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Top tips to get noticed at your degree show


Degree show season is upon us and we are on the lookout for the next generation of talent. Here are our top tips for a successful show.


We see exceptional projects go unnoticed each year due to middle-of-the-road stand set ups. It’s easy to fall into this trap when you’re rushing to hand in your project and the show design is pulled together at the eleventh hour!

01/ Be picture perfect

However good your project is, if it doesn’t photograph well on the stand, it won’t be ‘shareable’. Consider lighting, background and composition when setting up your work. Take pictures with a range of cameras and phones to ensure your set up is photogenic through every lens. 

02/ Don’t bother with business cards

People generally don’t want to carry these around with them...

03/ Do display clear contact details

Make sure your name, project title, email, Instagram and/ or LinkedIn are printed clearly next to your work, so prospective employers can capture your details.

04/ Engage the audience

Talk to as many people as possible and don’t be afraid to ask where they are from: you never know if you’re talking to the press or a potential employer or collaborator!  Try to nail your USP and practice your thirty-second elevator pitch before the show kicks off.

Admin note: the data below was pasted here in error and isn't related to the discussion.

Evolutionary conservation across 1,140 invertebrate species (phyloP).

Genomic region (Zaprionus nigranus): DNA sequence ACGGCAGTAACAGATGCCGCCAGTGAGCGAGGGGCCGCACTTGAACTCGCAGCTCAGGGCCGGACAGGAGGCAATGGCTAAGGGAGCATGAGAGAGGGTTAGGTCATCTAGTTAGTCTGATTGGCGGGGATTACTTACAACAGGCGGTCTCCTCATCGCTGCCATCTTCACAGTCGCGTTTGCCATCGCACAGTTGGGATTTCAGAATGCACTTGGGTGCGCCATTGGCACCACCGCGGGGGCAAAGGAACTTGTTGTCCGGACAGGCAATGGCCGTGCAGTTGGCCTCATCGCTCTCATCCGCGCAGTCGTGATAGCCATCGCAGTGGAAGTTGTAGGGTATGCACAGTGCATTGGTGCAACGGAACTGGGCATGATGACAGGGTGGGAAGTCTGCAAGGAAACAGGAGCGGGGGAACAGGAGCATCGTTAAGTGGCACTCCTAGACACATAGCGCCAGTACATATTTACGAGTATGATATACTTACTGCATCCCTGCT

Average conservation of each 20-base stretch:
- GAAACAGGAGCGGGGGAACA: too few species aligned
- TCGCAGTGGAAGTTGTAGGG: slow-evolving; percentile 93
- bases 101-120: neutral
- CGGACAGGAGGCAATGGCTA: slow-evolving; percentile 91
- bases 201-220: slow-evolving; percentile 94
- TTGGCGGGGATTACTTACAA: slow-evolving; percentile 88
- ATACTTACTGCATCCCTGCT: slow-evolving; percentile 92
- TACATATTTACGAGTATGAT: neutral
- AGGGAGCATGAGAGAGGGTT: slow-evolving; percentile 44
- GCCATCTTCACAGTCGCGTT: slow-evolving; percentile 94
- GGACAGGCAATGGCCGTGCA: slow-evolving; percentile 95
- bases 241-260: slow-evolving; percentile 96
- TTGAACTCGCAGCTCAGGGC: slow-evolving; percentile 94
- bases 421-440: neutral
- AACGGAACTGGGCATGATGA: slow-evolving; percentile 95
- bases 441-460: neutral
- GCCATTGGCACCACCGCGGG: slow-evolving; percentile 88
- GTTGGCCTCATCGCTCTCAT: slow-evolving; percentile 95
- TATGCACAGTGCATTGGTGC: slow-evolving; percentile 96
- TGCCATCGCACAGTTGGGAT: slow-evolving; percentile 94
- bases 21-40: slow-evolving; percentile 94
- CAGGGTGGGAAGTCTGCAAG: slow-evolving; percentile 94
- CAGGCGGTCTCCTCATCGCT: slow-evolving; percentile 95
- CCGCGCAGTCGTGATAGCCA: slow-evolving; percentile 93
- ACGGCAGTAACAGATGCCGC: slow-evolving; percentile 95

05/ Spot the talent scouts

Employers and trend forecasters will generally be in stealth-mode at a degree show. They will be moving swiftly around the show, armed with a camera to take a photograph of your work and your name. Engage them in conversation – we’re ten times more likely to remember a designer if we’ve had a chat!

06/ Tell the story

A standalone pretty picture isn’t enough to tell your project’s story. Consider bringing supportive material, such as your project folio and a range of sketches – from early to refined. This will help you take a prospective employer on a journey through your ideation process and give real insight into what it will be like to work with you. 

07/ Make it real

A range of varying fidelity prototypes can help to bring your idea to life. A ‘works-like’ mechanical or electrical model demonstrates technical skills, and a ‘looks-like’ appearance model demonstrates an attention to detail. Card, clay and 3D printed prototypes also help to support your design process and any key decisions that were made. 

Best of luck, we can’t wait to see your work!

Harry Chapman is a Junior Product Designer and Katie-May Boyd is a CMF Strategist at Seymourpowell.